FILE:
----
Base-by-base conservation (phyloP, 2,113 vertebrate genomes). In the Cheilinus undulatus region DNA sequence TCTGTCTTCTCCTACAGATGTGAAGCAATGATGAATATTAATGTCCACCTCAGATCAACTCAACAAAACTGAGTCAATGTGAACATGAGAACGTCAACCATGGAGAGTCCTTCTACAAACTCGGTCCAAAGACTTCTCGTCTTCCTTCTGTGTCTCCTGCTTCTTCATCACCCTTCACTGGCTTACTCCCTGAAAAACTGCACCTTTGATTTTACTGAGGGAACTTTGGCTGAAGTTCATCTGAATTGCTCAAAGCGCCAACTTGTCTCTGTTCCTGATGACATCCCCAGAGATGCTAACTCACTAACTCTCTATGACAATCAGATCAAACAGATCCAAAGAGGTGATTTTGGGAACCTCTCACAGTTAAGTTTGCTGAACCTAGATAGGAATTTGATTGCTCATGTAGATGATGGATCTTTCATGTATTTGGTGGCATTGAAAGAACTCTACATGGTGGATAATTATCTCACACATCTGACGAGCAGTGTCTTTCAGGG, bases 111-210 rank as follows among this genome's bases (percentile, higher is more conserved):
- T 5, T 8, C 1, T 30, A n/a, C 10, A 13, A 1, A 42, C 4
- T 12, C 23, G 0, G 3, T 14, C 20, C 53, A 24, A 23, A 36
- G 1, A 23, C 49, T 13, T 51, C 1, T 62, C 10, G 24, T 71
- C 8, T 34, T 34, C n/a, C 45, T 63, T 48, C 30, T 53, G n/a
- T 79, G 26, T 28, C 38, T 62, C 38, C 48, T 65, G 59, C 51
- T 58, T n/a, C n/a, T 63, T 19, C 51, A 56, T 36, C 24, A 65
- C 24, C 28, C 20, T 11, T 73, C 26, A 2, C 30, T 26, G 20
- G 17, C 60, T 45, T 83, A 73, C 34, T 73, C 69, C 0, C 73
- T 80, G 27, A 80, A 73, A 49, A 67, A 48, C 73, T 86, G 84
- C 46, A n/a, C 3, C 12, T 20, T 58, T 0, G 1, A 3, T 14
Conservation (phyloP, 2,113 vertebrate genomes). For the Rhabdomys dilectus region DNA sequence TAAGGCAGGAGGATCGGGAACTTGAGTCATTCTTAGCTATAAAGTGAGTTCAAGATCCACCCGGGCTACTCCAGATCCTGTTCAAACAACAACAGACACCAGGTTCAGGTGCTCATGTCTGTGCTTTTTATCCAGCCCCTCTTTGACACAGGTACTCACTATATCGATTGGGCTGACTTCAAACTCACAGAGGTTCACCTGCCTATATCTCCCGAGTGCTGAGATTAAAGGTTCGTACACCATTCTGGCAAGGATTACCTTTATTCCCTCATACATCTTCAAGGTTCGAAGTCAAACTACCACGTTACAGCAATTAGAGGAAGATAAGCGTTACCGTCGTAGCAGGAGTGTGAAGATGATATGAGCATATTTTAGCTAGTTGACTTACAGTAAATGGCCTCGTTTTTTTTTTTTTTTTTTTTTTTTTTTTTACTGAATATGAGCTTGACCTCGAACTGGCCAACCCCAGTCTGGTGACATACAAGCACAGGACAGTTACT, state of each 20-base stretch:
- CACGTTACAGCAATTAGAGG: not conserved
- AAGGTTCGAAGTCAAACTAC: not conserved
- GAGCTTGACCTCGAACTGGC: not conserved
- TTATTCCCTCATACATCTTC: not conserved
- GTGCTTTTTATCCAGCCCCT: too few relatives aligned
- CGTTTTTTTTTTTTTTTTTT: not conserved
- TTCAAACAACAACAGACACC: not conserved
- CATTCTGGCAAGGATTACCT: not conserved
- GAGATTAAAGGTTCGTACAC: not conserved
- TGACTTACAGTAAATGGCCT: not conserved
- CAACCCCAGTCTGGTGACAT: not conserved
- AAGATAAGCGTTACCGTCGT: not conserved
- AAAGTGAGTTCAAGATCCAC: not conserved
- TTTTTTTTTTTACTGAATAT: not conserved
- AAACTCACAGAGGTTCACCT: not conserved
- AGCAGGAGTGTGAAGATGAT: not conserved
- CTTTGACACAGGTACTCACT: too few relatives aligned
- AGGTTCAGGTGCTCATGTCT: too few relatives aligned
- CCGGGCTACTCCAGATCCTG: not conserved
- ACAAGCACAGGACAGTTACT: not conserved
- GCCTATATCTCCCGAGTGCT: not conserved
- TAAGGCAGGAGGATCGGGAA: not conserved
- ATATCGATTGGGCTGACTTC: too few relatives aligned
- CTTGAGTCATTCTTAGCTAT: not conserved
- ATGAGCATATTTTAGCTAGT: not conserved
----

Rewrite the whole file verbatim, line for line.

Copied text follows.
Base-by-base conservation (phyloP, 2,113 vertebrate genomes). In the Cheilinus undulatus region DNA sequence TCTGTCTTCTCCTACAGATGTGAAGCAATGATGAATATTAATGTCCACCTCAGATCAACTCAACAAAACTGAGTCAATGTGAACATGAGAACGTCAACCATGGAGAGTCCTTCTACAAACTCGGTCCAAAGACTTCTCGTCTTCCTTCTGTGTCTCCTGCTTCTTCATCACCCTTCACTGGCTTACTCCCTGAAAAACTGCACCTTTGATTTTACTGAGGGAACTTTGGCTGAAGTTCATCTGAATTGCTCAAAGCGCCAACTTGTCTCTGTTCCTGATGACATCCCCAGAGATGCTAACTCACTAACTCTCTATGACAATCAGATCAAACAGATCCAAAGAGGTGATTTTGGGAACCTCTCACAGTTAAGTTTGCTGAACCTAGATAGGAATTTGATTGCTCATGTAGATGATGGATCTTTCATGTATTTGGTGGCATTGAAAGAACTCTACATGGTGGATAATTATCTCACACATCTGACGAGCAGTGTCTTTCAGGG, bases 111-210 rank as follows among this genome's bases (percentile, higher is more conserved):
- T 5, T 8, C 1, T 30, A n/a, C 10, A 13, A 1, A 42, C 4
- T 12, C 23, G 0, G 3, T 14, C 20, C 53, A 24, A 23, A 36
- G 1, A 23, C 49, T 13, T 51, C 1, T 62, C 10, G 24, T 71
- C 8, T 34, T 34, C n/a, C 45, T 63, T 48, C 30, T 53, G n/a
- T 79, G 26, T 28, C 38, T 62, C 38, C 48, T 65, G 59, C 51
- T 58, T n/a, C n/a, T 63, T 19, C 51, A 56, T 36, C 24, A 65
- C 24, C 28, C 20, T 11, T 73, C 26, A 2, C 30, T 26, G 20
- G 17, C 60, T 45, T 83, A 73, C 34, T 73, C 69, C 0, C 73
- T 80, G 27, A 80, A 73, A 49, A 67, A 48, C 73, T 86, G 84
- C 46, A n/a, C 3, C 12, T 20, T 58, T 0, G 1, A 3, T 14
Conservation (phyloP, 2,113 vertebrate genomes). For the Rhabdomys dilectus region DNA sequence TAAGGCAGGAGGATCGGGAACTTGAGTCATTCTTAGCTATAAAGTGAGTTCAAGATCCACCCGGGCTACTCCAGATCCTGTTCAAACAACAACAGACACCAGGTTCAGGTGCTCATGTCTGTGCTTTTTATCCAGCCCCTCTTTGACACAGGTACTCACTATATCGATTGGGCTGACTTCAAACTCACAGAGGTTCACCTGCCTATATCTCCCGAGTGCTGAGATTAAAGGTTCGTACACCATTCTGGCAAGGATTACCTTTATTCCCTCATACATCTTCAAGGTTCGAAGTCAAACTACCACGTTACAGCAATTAGAGGAAGATAAGCGTTACCGTCGTAGCAGGAGTGTGAAGATGATATGAGCATATTTTAGCTAGTTGACTTACAGTAAATGGCCTCGTTTTTTTTTTTTTTTTTTTTTTTTTTTTTACTGAATATGAGCTTGACCTCGAACTGGCCAACCCCAGTCTGGTGACATACAAGCACAGGACAGTTACT, state of each 20-base stretch:
- CACGTTACAGCAATTAGAGG: not conserved
- AAGGTTCGAAGTCAAACTAC: not conserved
- GAGCTTGACCTCGAACTGGC: not conserved
- TTATTCCCTCATACATCTTC: not conserved
- GTGCTTTTTATCCAGCCCCT: too few relatives aligned
- CGTTTTTTTTTTTTTTTTTT: not conserved
- TTCAAACAACAACAGACACC: not conserved
- CATTCTGGCAAGGATTACCT: not conserved
- GAGATTAAAGGTTCGTACAC: not conserved
- TGACTTACAGTAAATGGCCT: not conserved
- CAACCCCAGTCTGGTGACAT: not conserved
- AAGATAAGCGTTACCGTCGT: not conserved
- AAAGTGAGTTCAAGATCCAC: not conserved
- TTTTTTTTTTTACTGAATAT: not conserved
- AAACTCACAGAGGTTCACCT: not conserved
- AGCAGGAGTGTGAAGATGAT: not conserved
- CTTTGACACAGGTACTCACT: too few relatives aligned
- AGGTTCAGGTGCTCATGTCT: too few relatives aligned
- CCGGGCTACTCCAGATCCTG: not conserved
- ACAAGCACAGGACAGTTACT: not conserved
- GCCTATATCTCCCGAGTGCT: not conserved
- TAAGGCAGGAGGATCGGGAA: not conserved
- ATATCGATTGGGCTGACTTC: too few relatives aligned
- CTTGAGTCATTCTTAGCTAT: not conserved
- ATGAGCATATTTTAGCTAGT: not conserved